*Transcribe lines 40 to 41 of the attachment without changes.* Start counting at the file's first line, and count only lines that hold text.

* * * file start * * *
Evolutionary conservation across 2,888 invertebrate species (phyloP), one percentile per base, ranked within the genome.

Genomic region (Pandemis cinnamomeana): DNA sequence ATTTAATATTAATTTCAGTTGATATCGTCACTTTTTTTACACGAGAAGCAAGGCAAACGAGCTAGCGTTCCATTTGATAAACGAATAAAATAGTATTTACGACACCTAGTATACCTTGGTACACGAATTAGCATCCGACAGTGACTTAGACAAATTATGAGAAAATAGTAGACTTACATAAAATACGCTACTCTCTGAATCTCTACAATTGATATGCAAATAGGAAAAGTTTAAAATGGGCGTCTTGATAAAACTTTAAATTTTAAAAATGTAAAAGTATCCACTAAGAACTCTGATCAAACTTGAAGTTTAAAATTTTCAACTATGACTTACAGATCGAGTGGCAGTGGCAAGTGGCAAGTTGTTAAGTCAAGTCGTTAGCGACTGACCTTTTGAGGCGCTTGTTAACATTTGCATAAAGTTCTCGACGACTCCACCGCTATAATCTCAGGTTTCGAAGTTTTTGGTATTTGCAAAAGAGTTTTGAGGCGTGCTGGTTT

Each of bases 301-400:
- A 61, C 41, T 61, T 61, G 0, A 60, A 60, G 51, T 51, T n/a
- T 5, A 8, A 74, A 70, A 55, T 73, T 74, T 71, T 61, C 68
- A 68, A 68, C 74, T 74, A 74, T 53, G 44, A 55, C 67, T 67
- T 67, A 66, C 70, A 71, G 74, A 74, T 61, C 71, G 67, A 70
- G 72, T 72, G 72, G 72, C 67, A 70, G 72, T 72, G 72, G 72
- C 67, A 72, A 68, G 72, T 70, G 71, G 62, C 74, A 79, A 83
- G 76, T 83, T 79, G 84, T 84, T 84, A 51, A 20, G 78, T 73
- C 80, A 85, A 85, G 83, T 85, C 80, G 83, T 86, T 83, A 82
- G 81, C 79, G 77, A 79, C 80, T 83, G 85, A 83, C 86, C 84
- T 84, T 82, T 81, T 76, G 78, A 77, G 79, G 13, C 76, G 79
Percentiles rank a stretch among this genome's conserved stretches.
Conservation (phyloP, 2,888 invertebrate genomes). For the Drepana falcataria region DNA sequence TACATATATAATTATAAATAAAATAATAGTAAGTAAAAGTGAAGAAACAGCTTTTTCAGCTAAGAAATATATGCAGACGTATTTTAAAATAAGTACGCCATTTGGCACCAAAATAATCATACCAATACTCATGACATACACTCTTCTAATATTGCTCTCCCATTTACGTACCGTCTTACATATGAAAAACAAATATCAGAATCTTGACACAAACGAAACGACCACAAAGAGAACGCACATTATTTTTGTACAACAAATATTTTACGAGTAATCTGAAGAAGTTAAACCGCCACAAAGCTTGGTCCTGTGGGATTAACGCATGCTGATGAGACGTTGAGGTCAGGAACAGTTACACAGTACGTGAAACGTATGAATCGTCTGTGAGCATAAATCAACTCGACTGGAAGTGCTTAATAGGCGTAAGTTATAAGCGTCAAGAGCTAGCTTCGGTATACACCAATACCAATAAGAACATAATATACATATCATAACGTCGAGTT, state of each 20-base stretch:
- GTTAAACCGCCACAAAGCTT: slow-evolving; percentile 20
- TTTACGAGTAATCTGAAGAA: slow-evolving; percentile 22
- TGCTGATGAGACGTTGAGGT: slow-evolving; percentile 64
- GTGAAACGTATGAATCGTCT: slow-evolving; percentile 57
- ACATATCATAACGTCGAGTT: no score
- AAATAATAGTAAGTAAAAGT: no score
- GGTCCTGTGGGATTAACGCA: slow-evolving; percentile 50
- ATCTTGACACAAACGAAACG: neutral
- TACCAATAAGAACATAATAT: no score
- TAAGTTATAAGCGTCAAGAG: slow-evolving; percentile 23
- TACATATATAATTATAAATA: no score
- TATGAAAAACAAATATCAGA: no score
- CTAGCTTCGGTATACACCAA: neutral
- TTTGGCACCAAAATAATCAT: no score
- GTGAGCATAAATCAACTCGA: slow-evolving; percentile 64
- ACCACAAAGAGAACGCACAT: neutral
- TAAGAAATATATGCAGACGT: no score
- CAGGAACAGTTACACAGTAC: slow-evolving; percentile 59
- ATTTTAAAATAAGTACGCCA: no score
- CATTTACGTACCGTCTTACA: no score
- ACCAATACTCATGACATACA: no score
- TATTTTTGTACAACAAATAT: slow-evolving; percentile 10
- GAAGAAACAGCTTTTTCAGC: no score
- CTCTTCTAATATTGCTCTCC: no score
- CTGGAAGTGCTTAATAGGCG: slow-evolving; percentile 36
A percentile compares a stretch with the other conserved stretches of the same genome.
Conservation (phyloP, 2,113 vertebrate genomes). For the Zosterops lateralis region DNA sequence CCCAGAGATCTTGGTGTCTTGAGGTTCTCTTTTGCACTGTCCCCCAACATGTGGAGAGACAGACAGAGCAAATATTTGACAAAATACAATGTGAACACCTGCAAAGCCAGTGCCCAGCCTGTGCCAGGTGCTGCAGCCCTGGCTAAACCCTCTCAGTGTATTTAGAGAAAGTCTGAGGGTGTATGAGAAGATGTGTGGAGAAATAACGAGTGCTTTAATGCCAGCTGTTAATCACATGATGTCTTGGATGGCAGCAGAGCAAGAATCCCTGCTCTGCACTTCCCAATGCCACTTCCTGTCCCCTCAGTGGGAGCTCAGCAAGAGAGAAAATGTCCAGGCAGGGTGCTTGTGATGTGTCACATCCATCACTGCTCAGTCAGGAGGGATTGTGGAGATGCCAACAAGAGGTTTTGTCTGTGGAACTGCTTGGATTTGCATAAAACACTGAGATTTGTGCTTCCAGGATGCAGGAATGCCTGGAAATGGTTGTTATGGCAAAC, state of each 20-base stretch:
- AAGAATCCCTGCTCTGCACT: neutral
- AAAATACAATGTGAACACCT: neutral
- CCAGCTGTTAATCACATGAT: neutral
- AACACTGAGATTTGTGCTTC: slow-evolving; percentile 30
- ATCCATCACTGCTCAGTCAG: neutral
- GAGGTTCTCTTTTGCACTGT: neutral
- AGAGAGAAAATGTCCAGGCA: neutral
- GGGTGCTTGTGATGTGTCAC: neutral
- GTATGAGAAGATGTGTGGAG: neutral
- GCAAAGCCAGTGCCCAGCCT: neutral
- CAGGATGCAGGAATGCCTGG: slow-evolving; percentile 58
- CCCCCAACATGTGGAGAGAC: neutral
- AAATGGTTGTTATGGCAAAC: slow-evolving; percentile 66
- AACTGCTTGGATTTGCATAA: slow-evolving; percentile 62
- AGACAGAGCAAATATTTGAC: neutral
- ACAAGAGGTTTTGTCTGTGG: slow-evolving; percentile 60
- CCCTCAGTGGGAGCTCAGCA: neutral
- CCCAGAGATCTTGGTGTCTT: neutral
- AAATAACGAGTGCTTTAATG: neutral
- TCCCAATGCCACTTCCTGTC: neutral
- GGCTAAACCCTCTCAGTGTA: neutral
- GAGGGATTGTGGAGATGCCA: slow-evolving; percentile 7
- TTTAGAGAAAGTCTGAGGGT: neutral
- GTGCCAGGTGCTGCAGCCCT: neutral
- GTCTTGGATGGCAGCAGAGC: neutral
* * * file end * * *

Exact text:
- CTGGAAGTGCTTAATAGGCG: slow-evolving; percentile 36
A percentile compares a stretch with the other conserved stretches of the same genome.